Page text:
Tag Archives: Maui

Cardinals, Hawaii Style

My coffee companion on the patio one early morning in Maui, a very brave (read pushy) red-crested cardinal.  As you can see, I feared for my Starbucks!

This species of bird is actually a songbird (Paroaria coronata), part of the family of tanagers and is native to parts of South America and now found in Hawaii and Puerto Rico.   Despite the name, it’s not really related to true cardinals found in North America.  But he’s very cute, isn’t he?

My DDIL took the photo and my info is from Wikipedia.

More Monday Maui Musings…

More random pictures I took in Maui.  Some of the beautiful flowers and people, date palm tree, koi fish, sarong tying demonstration at the resort…

Monday Musings, More Maui…

The Banyan tree in Lahaina, a town on the west side of Maui.  The tree sits in what is commonly called Banyan Tree Park, next to the old courthouse building at the corner of Front and  Canal Streets.  It’s one of the largest banyans in the U.S., all one tree actually.  As it grows, it puts down more roots from above that grow into more tree trunks and they all remain connected.

The tree was planted by Sheriff William Owen Smith in 1873 to commemorate the 50th anniversary of the first American Protestant mission in Lahaina, a gift from missionaries in India.  The banyan is native to India, one of 60 types of fig trees to grow in the Hawaiian Islands.

It’s quite a sight to behold.  And nearly impossible to get a picture of the entire tree because it covers such a large area and is almost 60 feet tall now…  The photos are my own, taken a few years ago when we were in Maui with hubby’s brother and sister-in-law.

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TMI Thursday, Aloha…

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Aloha is a Hawaiian word that can have many meanings, including friendliness, kindness and affection.  It’s more common meaning in the English language is a greeting, either hello or goodbye.

I’m using it that way today because I’m excited to tell you (not show you just yet!) about one of the more common side effects of having breast cancer and chemotherapy.  Back in November my hair started to fall out — all of my hair, everywhere on my body, except my eyebrows and eyelashes. They have thinned somewhat and I think a lot of my bottom lashes have come out, but I’ve always been a girl who likes make up so brows and lashes are relatively easy to camouflage.  The hair on my head, not so much!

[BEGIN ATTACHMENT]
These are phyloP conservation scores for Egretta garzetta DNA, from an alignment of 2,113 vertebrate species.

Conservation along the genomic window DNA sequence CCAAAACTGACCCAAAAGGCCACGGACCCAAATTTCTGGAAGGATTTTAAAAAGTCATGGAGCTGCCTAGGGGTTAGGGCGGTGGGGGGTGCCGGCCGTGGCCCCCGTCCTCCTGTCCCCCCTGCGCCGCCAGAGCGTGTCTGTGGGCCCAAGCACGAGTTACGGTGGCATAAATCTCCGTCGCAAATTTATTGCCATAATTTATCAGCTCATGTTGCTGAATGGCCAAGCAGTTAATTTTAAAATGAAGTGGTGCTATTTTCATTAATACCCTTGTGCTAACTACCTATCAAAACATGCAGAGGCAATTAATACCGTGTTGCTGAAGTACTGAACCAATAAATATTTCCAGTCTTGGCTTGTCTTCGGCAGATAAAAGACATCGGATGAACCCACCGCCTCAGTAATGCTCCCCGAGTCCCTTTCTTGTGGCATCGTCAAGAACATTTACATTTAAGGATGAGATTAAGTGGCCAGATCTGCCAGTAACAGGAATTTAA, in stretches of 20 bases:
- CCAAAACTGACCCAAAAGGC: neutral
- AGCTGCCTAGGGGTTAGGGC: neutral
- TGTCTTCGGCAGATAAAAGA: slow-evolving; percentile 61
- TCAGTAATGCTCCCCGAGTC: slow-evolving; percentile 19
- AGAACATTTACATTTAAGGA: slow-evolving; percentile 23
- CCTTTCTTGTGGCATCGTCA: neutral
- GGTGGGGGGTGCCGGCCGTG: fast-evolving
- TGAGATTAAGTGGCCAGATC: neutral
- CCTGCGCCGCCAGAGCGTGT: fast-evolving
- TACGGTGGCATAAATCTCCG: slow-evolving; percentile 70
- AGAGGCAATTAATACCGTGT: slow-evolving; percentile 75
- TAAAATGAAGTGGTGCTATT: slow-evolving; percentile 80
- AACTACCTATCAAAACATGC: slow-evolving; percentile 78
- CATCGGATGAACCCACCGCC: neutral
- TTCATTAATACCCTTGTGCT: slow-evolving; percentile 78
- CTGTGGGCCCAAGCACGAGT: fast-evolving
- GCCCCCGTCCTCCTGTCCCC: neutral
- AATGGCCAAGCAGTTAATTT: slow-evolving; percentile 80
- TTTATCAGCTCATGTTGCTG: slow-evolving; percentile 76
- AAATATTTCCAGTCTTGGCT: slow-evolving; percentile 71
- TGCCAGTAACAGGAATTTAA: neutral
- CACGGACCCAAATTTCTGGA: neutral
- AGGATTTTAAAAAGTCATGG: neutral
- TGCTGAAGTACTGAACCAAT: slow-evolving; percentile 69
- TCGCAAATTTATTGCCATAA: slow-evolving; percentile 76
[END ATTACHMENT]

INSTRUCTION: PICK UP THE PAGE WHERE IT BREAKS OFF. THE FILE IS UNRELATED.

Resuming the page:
One of the benefits of chemo, aside from the big one of ridding me of any cancer cells, has been not having to shave or wax legs, underarms, bikini area.  The hair was just gone, sort of like it rubbed off with any friction from clothing.

But since I had my last chemo treatment nearly a month ago now, I thought the stubble on my head was growing out a little.  I couldn’t be sure cause it’s only about a quarter-inch long, but it feels a little different.  Last night as I was smoothing on lotion — it’s still winter where I live — I could feel stubble on my legs, for the first time in months!  I haven’t checked absolutely everywhere, but I think my hair is finally starting to grow back. So aloha!

Whale Watching in the Au’au Channel…

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which runs between the islands of Maui, Molokai and Lanai in Hawaii.   Sorry my pictures are not very good, but believe me when I tell you the whale watching adventure was thrilling. We must have seen more than 20 humpback whales in the Au’au Channel south of Lahaina.  We had barely pulled out of the harbor and into deeper water when a whale surfaced literally right next to our boat. We were all so startled that I don’t think anyone got a picture!

The boat ride was a bit rocky, so trying to use my Samsung phone to shoot pictures in the bright glaring sun while trying to hang onto the side and not drop my phone in the water didn’t make for the easiest time.

But seeing the whales and learning about them from biologist Dan was fascinating.  Bet you didn’t know:

Humpback whales swim about 3 to 8 miles an hour but can go 20 miles an hour for a short distance

The main natural predator of the humpback whale is the orca

Humpback whales can go five hours without breathing and slow their heart rate to one beat every seven minutes.

Humpbacks are not monogamous.  If you see two adults and a baby together, the group will consist of mother and baby plus a male escort whale.  He’s not there for protection, he’s there to breed with the female if she’ll allow it.

A competition group consists of a female whale and several males jockeying for position to mate with her.  They jostle and fight with each other and try to impress her (typical males!)

Humpbacks live and feed much of the year in the Pacific Northwest and come to Maui to breed, give birth and, of course, for the Mai Tais!